Thomas Hardy’s Heart
by Pauls Toutonghi
Issue #36 • March 30th, 2004•Sold Out!
My father—Elias Abasi—had the storyteller’s gift. His voice was fueled by the cigarettes he smoked. Pack after pack of Gauloises, stubby cigarettes, damp with the scent of raw tobacco. I remember him sitting at the kitchen table, drinking Turkish coffee and dangling ghostly white cigarettes from his fingers. I came to understand that they were a prop. They were as necessary as oxygen.
Petit, écoute, he’d say. Little one, listen, and then the luminous words would bubble up. Anything was possible. If it was a serious story, then we could expect a tirade about the Egyptian government or Nasser, or a volley in defense of Beleaguered Former President Nixon, a man whose picture hung in our living room, directly below the Sacred Heart of Jesus. If it was a religious story then we could expect miracles or a litany from the lives of the saints. If it was a whimsical story then we didn’t know what to expect. Something from his own childhood? Something from the Egyptian legends? Something impossibly fantastic? Children flying with wasps and butterflies, superheroes who could lift cars and save the world?
Pauls Toutonghi was born in Seattle, Washington, in 1976, to an Egyptian father and a Latvian mother. He has worked as a burrito roller, a pizza delivery driver, a waiter in a retirement community, a vendor of vintage baseball jerseys, a project editor for Atlantic Coast Jet, a telemarketer, and a research assistant for the Complete Poems of Alfred Lord Tennyson.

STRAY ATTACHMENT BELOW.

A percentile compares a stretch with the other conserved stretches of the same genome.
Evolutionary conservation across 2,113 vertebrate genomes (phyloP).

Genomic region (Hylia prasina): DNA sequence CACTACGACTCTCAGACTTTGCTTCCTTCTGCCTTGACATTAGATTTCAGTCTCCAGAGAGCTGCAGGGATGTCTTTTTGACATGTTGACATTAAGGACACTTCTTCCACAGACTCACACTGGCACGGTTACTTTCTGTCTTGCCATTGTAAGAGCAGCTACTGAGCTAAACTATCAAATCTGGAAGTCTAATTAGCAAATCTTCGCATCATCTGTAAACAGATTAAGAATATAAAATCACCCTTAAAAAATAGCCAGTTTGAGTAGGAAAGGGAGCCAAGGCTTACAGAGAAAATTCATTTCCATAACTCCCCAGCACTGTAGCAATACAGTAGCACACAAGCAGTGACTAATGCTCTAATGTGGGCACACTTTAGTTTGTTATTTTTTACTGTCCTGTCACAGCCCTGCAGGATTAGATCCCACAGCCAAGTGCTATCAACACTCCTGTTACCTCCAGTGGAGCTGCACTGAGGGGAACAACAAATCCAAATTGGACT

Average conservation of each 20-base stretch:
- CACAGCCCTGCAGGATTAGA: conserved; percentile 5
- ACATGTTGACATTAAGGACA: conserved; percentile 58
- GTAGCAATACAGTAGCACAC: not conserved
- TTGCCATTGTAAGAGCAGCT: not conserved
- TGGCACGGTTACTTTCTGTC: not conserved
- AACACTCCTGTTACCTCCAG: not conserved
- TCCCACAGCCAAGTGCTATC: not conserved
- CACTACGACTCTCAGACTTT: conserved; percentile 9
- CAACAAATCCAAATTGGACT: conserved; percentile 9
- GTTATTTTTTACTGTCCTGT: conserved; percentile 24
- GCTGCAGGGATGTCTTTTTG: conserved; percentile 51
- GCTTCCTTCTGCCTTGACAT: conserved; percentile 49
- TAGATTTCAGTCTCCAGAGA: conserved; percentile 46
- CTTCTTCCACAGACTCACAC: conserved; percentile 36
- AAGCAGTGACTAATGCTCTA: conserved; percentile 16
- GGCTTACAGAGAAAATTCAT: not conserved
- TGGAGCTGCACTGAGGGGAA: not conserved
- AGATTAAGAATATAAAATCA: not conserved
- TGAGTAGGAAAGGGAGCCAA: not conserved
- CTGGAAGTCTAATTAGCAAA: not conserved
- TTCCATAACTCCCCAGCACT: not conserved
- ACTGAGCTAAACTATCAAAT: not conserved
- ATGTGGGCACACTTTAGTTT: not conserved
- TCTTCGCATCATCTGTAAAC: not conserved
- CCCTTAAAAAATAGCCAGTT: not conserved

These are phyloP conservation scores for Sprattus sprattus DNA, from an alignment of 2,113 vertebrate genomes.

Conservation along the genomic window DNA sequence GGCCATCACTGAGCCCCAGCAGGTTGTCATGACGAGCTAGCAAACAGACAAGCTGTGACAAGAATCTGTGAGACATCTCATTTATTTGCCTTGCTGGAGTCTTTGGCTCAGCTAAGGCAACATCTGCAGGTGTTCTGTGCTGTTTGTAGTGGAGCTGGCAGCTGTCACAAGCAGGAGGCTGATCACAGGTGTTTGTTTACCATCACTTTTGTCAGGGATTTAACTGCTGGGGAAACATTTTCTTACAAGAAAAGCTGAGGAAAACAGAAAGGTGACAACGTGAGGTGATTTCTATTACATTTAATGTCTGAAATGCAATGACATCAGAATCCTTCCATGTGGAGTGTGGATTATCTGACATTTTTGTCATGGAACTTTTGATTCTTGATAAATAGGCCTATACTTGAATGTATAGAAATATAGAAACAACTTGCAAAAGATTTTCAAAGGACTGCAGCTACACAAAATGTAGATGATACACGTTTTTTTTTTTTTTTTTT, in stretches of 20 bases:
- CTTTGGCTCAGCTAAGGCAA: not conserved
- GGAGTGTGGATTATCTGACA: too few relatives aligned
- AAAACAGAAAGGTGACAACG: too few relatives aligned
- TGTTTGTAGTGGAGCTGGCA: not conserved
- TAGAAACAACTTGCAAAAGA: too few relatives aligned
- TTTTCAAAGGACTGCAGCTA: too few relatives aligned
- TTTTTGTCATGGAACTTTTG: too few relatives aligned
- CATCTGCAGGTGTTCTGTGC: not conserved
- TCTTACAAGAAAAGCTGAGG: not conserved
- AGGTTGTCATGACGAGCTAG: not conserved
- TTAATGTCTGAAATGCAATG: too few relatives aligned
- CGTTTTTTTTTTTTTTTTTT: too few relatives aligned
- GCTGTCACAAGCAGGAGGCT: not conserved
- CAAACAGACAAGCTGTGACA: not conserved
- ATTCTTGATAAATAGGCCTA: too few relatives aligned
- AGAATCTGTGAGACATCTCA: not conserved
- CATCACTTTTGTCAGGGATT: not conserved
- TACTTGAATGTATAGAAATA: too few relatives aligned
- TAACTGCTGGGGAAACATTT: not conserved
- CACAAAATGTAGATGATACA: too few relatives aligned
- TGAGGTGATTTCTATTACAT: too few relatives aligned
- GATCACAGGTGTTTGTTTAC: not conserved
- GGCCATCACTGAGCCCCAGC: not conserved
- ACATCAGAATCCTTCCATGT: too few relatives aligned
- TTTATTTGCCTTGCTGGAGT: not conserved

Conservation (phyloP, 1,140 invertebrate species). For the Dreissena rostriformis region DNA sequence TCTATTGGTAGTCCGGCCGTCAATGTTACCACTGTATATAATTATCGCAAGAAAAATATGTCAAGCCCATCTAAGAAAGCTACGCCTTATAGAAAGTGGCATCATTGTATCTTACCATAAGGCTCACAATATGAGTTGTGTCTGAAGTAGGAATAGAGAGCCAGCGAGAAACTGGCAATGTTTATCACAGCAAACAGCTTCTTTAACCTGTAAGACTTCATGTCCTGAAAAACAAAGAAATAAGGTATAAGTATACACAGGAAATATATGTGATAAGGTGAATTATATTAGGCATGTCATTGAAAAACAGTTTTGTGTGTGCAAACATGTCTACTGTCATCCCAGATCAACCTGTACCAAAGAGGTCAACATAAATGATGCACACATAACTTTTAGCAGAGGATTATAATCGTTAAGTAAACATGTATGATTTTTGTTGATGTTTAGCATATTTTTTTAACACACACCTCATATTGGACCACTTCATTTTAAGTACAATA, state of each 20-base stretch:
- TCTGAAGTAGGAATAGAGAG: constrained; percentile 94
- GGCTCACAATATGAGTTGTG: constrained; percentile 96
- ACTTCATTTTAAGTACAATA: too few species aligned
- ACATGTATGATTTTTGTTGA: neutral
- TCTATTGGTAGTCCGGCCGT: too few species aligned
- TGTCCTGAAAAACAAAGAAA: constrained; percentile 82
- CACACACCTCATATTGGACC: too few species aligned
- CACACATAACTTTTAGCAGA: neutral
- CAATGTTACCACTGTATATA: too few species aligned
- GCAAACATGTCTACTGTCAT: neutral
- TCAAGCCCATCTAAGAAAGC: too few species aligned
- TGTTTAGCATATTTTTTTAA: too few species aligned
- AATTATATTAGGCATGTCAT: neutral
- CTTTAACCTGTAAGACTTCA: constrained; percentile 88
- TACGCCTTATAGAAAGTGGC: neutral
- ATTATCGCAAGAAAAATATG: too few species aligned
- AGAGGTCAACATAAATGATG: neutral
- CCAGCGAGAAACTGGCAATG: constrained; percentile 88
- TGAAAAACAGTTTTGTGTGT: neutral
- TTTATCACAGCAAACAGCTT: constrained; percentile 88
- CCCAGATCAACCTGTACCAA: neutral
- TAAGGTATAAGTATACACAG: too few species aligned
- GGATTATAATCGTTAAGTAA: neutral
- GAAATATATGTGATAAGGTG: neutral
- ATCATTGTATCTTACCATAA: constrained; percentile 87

He received his MFA from Cornell. He now teaches creative writing at Middlebury College, in Vermont. His work has appeared in various magazines, including the Boston Review, Glimmer Train, and Zoetrope: All-Story. He is working on a novel, entitled, I Was Yuri Mishkin.
Q&A by Hannah Tinti
The image stayed with me for years. I tried to write a poem about it, unsuccessfully. Then, the idea came to me that it could serve as the focal image in a story, in a story about never being truly at rest.
But still—I had the Hardy, and I had the character moving from Egypt to America, and I had the storytelling aspect of it in place. But it wasn’t a story yet. More like a series of connected snapshots. I had to figure out something to bind them all together. My own taste would have probably been to leave them as snapshots - but then, people might have asked that dreaded question: How is this a story?
When you go from professor to janitor—as my own grandfather did—it can be something of a shock. I think that storytelling is the arena in which Eli makes his own rules. He’s in control.
Solibo is a storyteller, and he inspires almost everyone he meets. So I think that storytelling can be learned from anyone. Listening is the only necessity. I regularly steal my best material from other people—just from listening to other people talk.
Then, another six or seven months of revision. The folks at One Story were very kind, and guided me through several different drafts. Hannah’s work—and the work of everyone else at the magazine—was a tremendous help.
The novel also deals with a father-son relationship. It’s set in 1989, right before communism unravels. The book focuses on the immigrant’s experience in a Midwestern city—in this case, Milwaukee, Wisconsin. The central character is a kid who’s growing up with Soviet-refugee parents. There’s a lot of Latvian food and beer and speculation on the future of the USSR.
I think of it as a comedy of manners, without the manners.